Sensory Processing, often referred to as Sensory Integration describes the manner in which the nervous system receives and processes information from sensory systems allowing an individual to make adaptive motor or behavioral responses.
When there is a problem in the process of receiving and interpreting sensory information it is referred to as a Sensory Processing Disorder ( SPD), or sensory integrative dysfunction. Individuals with SPD have great difficulties in performing everyday tasks and in functioning in academic, vocational, recreational and social settings. As a result many individuals with SPD exhibit anxiety, withdrawal, behavioral problems, depression, alcohol and/ or substance abuse.
Based on research and collected data from the Sensory Processing Disorder Foundation, SPD affects 1 in every 20 children. These numbers are on the rise and continue to present endless frustration and difficulties for those who suffer from the disorder. The exact causes of SPD have not yet been identified, however extensive research from the SPD Foundation and collaborators are pointing to genetics, birth complications and environmental factors as potential causes.
Sensory Processing Disorders can impact both children and adults. It can range from being a mild disability to a more severe disorder contingent on many variables including but not limited to the number of sensory and motor systems that are affected in the disorder, the severity of the symptoms that result as a consequence of having the disorder, age of the individual, coping mechanisms and whether or not therapy has been added to the equation. The categories within the SPD umbrella range from children who poorly modulate and/ or discriminate incoming sensory information, or have difficulties in motor planning and postural control. These individuals may be intact intellectually but have different “neural wiring.” Because many professionals have not been trained or do not understand SPD, both children and adults are often misdiagnosed and not provided with the proper treatment. They continue to suffer with emotional issues have difficulties in performing daily life tasks, maintaining jobs, persisting in their schooling and in sustaining meaningful interpersonal relationships.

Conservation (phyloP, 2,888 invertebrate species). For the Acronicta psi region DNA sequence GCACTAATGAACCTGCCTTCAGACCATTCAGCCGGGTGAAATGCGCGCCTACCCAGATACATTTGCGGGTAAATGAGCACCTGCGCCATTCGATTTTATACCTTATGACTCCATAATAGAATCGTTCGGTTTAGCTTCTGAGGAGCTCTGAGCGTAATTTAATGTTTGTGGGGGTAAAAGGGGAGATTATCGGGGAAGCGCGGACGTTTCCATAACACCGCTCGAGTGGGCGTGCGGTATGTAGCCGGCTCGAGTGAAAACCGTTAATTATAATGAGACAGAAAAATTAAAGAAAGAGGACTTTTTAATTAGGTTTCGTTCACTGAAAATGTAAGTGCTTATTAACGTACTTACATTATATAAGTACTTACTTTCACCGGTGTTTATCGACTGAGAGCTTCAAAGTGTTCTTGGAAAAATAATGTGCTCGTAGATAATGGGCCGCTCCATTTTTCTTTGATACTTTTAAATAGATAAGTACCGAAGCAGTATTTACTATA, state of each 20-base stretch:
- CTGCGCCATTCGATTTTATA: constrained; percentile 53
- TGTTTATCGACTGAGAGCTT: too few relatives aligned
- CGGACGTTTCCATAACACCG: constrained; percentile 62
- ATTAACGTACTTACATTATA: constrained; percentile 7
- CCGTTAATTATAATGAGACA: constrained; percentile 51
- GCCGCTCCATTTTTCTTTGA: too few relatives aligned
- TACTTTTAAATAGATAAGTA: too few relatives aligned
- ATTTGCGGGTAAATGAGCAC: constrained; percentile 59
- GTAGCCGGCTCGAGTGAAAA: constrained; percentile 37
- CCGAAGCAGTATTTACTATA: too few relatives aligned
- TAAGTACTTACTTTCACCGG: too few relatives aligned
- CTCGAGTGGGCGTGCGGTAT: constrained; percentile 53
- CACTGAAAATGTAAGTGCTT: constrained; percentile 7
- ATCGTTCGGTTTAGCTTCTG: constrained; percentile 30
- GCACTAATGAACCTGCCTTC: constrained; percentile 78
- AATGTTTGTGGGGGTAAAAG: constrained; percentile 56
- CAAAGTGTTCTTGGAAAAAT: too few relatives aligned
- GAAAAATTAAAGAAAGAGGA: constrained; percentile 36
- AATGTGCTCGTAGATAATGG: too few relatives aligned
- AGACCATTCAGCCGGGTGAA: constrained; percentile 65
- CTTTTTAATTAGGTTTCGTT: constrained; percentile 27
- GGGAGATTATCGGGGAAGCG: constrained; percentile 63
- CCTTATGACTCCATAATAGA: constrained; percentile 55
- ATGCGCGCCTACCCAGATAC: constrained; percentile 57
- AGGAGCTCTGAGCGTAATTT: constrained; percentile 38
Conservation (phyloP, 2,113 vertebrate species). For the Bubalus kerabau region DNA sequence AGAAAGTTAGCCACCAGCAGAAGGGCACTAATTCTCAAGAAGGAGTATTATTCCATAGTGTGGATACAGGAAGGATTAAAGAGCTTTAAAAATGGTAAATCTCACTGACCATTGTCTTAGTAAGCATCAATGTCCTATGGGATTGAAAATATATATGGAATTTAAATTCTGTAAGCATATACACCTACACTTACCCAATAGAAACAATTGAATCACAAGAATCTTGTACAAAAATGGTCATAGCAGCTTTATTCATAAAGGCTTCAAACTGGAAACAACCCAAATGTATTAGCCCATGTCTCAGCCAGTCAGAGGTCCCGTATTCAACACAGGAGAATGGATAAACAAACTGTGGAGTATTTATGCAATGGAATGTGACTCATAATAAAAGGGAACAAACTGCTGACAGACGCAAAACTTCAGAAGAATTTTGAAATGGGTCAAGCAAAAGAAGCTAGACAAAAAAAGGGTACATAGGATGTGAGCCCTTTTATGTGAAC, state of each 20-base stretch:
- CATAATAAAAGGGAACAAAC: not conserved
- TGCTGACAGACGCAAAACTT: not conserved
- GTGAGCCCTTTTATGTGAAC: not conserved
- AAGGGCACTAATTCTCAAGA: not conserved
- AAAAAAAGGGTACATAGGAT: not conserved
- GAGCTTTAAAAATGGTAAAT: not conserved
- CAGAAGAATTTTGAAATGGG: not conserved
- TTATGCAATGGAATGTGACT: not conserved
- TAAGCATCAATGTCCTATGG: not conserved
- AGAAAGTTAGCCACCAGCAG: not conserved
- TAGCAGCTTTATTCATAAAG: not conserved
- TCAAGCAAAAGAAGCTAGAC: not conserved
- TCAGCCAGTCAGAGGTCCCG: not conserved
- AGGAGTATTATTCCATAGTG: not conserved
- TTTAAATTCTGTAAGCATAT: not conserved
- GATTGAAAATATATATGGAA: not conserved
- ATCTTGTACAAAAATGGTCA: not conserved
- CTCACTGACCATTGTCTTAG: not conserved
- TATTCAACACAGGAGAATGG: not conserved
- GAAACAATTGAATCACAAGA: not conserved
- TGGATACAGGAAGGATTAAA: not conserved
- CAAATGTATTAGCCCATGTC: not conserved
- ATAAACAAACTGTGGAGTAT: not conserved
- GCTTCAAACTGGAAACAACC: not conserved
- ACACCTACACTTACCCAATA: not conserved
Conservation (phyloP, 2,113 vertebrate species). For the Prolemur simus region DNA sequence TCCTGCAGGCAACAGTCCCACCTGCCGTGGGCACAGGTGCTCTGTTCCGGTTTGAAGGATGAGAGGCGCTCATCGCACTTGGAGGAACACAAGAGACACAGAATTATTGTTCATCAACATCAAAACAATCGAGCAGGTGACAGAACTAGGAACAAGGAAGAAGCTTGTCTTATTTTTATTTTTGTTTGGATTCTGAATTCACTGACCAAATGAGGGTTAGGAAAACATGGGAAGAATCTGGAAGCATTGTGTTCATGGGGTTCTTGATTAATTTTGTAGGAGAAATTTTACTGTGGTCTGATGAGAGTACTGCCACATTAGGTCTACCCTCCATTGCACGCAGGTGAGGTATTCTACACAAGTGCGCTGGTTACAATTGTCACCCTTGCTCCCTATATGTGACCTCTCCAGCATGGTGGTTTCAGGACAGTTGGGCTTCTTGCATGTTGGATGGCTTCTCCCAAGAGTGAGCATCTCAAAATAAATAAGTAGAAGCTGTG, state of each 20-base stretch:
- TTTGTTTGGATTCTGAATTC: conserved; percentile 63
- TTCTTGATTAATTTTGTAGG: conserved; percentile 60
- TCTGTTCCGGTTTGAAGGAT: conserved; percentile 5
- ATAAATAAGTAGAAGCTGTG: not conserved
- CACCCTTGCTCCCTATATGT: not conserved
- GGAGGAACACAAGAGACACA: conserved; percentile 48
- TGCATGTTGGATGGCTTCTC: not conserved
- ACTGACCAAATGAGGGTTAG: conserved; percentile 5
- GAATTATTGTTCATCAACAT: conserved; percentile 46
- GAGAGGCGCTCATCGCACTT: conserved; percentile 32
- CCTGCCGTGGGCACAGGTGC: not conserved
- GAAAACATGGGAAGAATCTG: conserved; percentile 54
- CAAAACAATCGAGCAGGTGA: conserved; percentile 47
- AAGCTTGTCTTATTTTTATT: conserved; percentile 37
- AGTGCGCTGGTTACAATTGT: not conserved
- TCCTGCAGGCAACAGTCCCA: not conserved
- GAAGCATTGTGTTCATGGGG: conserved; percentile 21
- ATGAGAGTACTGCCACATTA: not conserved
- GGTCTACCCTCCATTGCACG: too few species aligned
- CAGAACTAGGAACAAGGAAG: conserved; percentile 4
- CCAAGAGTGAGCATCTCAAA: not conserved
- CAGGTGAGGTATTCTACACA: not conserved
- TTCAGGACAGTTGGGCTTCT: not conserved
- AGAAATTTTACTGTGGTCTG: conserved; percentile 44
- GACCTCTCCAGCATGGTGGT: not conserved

With extensive research and advocacy from the Sensory Processing Disorder Foundation, the American Psychiatric Association which publishes the Diagnostic and Statistical Manual- 5th edition (DSM-5), continues to consider the addition “Sensory Processing Disorder” to the DSM-V. A final decision regarding the addition and recognition of the disorder will be made following an extensive review of the submitted evidence based research. The general public and professionals are encouraged to submit any evidence based research to the SPD Foundation until April 20, 2010. This information will be added to the ongoing research and sent to the American Psychiatric Association to support the addition of the SPD classification. The DSM-V will be published in 2013, hopefully with the addition of Sensory Processing Disorder. This would open an array of positive changes for the individuals affected by this disorder including the possibility of additional public school classifications with modifications for SPD, available therapies, treatment and public recognition and acknowledgment. We thank the Sensory Processing Disorder Foundation for all the strides and endeavors in heightening both public and professional awareness of “Sensory Processing Disorders.”